Featured Product Archive
The inventions and products featured on these pages were chosen either for their
uniqueness in the RF engineering realm, or are simply awesome (or ridiculous) enough
to warrant an appearance.
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Some things are obvious to even the casual
observer, especially if you have seen The Matrix. Clearly, the über smart scientists
and engineers who work at
CRIM Lab, Scuola Superiore Sant'Anna, in Pisa, Italy must have
had Mr. Smith's bug from
The Matrix in mind when they developed this 12-legged,
wireless human intestine explorer. Then again, it could equally likely have been
inspired from torture implements employed during the
era, intimately familiar to inhabitants of that geographical region.
Imagine being told you need to swallow this
thing so that doctors can wirelessly guide the beast through your intestines. The
pill-sized electromechanical wonder (I'm being nice) settles naturally to the bottom
of the stomach and enters the duodenum - the transition between the stomach and
small intestines - whereupon the attending physician signals for extension of the
insect-like, hooked legs. It then creepily creeps through the area of interest along
30 feet or so of your intestines. At least for the prototype, it drags its high
energy density lithium metal oxide battery behind like a fire ant dragging its prey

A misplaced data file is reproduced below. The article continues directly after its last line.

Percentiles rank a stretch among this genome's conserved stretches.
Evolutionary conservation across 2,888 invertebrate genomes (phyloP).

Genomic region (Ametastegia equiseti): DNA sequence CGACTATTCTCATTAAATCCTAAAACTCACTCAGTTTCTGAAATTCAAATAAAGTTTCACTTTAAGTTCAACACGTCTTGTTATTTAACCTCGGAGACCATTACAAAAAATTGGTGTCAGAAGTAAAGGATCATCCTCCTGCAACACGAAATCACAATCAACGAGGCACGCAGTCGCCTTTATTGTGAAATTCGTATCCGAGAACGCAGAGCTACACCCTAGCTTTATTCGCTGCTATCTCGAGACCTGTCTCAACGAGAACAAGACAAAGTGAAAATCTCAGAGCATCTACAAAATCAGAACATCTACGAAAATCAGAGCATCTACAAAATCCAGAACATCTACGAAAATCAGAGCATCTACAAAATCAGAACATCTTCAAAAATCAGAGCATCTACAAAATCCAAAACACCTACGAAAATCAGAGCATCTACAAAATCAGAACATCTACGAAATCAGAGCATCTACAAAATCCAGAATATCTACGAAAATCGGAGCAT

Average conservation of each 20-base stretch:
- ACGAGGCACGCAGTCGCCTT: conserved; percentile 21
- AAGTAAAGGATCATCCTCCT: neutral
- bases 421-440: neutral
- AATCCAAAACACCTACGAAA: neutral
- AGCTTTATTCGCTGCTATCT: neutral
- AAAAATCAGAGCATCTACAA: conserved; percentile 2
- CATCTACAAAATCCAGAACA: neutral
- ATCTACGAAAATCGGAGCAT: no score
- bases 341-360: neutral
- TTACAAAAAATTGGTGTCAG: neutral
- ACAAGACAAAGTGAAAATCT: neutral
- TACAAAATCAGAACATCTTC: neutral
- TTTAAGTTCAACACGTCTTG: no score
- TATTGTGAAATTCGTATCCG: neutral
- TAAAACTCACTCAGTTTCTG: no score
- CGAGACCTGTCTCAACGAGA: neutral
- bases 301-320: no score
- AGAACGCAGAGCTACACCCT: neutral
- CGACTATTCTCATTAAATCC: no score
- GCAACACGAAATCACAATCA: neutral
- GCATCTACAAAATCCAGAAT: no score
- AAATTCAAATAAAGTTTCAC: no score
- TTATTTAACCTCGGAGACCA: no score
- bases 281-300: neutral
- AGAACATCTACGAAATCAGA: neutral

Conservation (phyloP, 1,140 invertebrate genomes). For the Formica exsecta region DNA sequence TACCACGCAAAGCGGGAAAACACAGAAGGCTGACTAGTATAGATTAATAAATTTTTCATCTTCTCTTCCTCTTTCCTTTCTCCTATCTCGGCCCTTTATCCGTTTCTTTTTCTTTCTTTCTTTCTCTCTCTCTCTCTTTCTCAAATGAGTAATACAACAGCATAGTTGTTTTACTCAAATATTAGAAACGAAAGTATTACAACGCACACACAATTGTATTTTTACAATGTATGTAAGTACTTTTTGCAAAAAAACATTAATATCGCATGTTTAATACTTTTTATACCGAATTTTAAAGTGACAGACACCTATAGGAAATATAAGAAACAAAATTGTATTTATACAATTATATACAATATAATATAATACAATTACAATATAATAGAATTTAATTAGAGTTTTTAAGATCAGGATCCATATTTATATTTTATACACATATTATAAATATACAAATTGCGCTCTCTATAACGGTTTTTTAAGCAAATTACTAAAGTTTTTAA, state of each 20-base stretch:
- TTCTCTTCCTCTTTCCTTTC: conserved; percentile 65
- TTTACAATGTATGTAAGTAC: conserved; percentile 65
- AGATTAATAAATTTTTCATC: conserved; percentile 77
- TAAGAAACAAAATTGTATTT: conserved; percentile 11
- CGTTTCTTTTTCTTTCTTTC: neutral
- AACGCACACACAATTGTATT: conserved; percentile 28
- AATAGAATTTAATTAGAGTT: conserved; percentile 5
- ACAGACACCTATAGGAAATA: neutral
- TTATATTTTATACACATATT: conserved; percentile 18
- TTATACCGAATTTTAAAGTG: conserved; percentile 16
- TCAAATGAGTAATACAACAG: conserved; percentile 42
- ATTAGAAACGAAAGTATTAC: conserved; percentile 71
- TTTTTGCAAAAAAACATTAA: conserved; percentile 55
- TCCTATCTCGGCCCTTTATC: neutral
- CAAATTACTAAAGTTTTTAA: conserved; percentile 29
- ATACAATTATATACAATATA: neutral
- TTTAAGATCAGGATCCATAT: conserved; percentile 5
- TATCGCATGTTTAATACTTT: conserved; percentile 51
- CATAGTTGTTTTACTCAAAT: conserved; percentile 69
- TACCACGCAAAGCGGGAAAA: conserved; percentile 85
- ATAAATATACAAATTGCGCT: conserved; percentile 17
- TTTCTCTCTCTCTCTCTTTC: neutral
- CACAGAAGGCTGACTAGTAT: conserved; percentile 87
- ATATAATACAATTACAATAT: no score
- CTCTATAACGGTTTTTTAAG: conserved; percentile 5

behind back to the nest. Short focal length cameras, sensory elements for smell,
pressure, tactile, and chemical measurements, and other features will be incorporated
into the final design.
A major drawback to similar devices that do not possess self-locomotion capability
is the inability to control the rate at which they progress through the intestines,
nor can they maneuver for optimal position within the intestine for making measurements.
Other designs often tumble during transit, ruining the sensing function. The frightening-looking
hooks on this thing's legs allows it to dwell indefinitely at any position along
its path and even back up if necessary. There are currently other capsule designs
that have some degree of external control over the ingested explorer; e.g., magnetic
guidance, propellers, and worm-like crawling. However, none of those other schemes
provide the level of control that this dodecapede affords.
Specifications for the prototype are as follows: retractable legs, two brushless
motors for locomotion at up to 5.0 cm/min, custom MOSFET drivers for the motors,
wireless bi-directional communications, microcontroller with error detection and
correction for fail-safe operation.
I suppose the upside to this approach over Neo's bodily invader is that this
creature enters and exits the body through holes already provided by nature rather
than entering via the belly button and exiting via a laser-guided vacuum cleaner.
I truly hope an asteroid hits me before I ever have to submit to something like
this (or any other major medical procedure).
Posted December 16, 2011